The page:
by J. Fairfax Blakeborough 

There is no more sporting dog in the whole of the genus canine than the terrier, there is no work so misused as that by which it is known. Terrier comes from the Latin-terra-ground, and the essential work of the species which qualities them for inclusion, therein, is their willingness and ability, and their conduct when they have been sent into an earth, drain, or hole to either bolt  fox or otter, or, as an alternative, truthfully declare that the quarry is not there. The terrier is a necessary adjunct to every pack, the terrier man or “runner” equally so. Th former are frequently called upon, in the hunting field to start the. or provide the, pilot, and thus set the sporting ball a -rolling. It is the mission of the runner, by hook or by crook, by short cut and knowledge of the run of foxes, to be “there or thereabouts” with the hounds, so that if the quarry seeks refuge in an unstopped sanctuary, he may have his leader straining charges ready to expel him. On such occasions, the terriers occupy the position of the deacon at Gospel-time at a High Mass. Hounds and field stand aside for the terrier to perform his special bit of sporting ritual. Hounds may song in chorus at the mouth of an earth, but that only serves to make their fox stick his back closer to the earthen wall at the far end of his kennel. They are powerless, and it is the keen little fox-terrier which come to the assistance. So it will be seen that “the runner” and his changes, or the terrier-boy with his burden bagged on his back, are of not a little importance to the sport. It has been so all thought the history of venery—since the days when the bottom jaws of unfortunate badgers and foxes were cut away, so that young terriers might not have their courage spoiled at initial encounters.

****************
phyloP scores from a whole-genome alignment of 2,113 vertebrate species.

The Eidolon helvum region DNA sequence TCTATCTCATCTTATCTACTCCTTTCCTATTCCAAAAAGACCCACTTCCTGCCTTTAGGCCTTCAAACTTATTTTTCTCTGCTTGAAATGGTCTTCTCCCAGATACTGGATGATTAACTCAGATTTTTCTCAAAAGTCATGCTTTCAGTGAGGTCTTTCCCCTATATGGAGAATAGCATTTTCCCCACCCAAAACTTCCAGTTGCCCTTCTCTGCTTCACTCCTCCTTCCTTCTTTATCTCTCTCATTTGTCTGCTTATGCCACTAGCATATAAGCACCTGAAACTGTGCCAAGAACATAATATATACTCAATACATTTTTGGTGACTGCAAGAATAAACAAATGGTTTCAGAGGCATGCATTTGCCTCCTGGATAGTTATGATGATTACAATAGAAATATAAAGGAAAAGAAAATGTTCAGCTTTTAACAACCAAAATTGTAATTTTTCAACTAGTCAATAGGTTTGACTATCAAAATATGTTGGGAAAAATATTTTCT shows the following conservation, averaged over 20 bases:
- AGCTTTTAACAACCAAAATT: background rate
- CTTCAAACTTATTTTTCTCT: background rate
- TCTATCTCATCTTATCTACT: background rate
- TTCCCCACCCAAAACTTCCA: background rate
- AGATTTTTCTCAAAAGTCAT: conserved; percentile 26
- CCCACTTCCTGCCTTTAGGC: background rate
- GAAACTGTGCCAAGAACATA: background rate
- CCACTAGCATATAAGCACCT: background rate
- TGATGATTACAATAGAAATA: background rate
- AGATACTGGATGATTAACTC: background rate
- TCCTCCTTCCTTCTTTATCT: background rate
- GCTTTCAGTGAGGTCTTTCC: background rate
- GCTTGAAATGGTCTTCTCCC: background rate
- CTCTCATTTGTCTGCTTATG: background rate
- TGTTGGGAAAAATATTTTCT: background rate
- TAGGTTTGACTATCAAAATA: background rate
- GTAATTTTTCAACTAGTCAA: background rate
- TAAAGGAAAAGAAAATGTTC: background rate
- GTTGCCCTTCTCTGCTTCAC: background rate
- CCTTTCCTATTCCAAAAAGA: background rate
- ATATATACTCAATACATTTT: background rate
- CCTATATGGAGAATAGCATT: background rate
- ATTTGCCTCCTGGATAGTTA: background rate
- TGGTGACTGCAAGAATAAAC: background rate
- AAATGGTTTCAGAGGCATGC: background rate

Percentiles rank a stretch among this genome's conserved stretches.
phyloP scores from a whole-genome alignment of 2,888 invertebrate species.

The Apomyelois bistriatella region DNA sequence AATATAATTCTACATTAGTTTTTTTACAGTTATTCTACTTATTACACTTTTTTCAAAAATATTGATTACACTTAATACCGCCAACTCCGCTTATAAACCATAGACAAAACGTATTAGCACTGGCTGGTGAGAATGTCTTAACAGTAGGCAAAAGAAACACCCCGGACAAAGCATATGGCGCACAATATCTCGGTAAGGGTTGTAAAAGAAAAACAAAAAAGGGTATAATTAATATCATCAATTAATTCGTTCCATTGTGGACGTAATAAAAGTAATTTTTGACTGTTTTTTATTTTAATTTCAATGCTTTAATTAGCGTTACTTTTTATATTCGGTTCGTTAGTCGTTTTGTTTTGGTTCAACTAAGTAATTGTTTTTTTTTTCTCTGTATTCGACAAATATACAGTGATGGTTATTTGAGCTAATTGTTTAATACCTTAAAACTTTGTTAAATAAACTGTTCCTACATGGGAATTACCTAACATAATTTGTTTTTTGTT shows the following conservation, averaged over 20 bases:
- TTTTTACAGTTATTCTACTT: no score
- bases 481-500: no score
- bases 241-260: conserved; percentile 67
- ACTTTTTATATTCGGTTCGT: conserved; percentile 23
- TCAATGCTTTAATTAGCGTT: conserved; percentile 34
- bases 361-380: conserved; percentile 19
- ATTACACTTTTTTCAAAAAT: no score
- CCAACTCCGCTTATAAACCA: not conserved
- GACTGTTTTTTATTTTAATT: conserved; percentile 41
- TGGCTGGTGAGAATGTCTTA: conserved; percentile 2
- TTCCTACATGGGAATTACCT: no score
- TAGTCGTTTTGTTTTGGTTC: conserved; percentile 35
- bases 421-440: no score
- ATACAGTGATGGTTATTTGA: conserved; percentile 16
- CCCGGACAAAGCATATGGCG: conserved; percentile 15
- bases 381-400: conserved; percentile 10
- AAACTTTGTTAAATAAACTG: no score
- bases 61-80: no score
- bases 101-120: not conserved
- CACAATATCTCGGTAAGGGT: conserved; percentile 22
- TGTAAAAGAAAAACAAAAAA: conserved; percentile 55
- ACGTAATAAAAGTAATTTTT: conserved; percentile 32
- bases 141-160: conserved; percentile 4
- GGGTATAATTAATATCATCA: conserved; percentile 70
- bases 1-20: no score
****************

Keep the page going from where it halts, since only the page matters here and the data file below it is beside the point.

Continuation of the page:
How terriers follow hounds

Various hunts have varying arrangements for terriers following hounds. If one goes to primitive countries, like the Bilsdale and Farndale, it is not infrequently found that the terrier used in connection with the pack is the property of some private individual, who has proved his keenest and boldness by tracking foxes and badgers in the snow to their earth, and then sending in his terrier to interview them. In such cases, the dog is brought to tryst by his owner on the hunting morning, and, if the owner is not to stay to hunt, his representative is coupled to one of the hounds till needed.  When there is work for him to do, all thoughts of slinking home vanish, for every terrier, worthy of the name, is a glutton for work. With other packs, and famous packs, too, the “hunt runner” is quite part of their tradition. Who hunted years ago with the O.B.H. (West), and does not remember “Jack?”. For sixty years was he an institution on this country, and Lord Carrington (with who bloodhounds he often ran) once gave him the highest praise which can be accorded to the office, when he said he had never seen a man, mounted or unmounted, live better with hounds.  Then Piggott, with the Puckeridge, who like “Jack”, ran in a hunt cap and scarlet coat, was an important member to the staff. He ran with the hounds as a boy, when he should have been at school, and was “hided”, but not cured; he ran with them as a man in his official capacity, till rheumatism compelled him to hand over the chains to a successor. Then the Belvoir had the immortal David Swinton, an honor enthusiast, and still have scarlet-coated runners on the Leicestershire side. We are told he thought nothing of going on foot ten or twelve miles to a fixture, and would “shog” home, at hound pace, with the pack at dusk, cutting corners when possible, but often driving at his destination as soon as they did. Then Dick Baker for many years ran with the terriers of the Essex, the Hertfordshire, and Puckeridge. His master passion was well earned, and recognized; to be looked upon as a member of the hunt staff.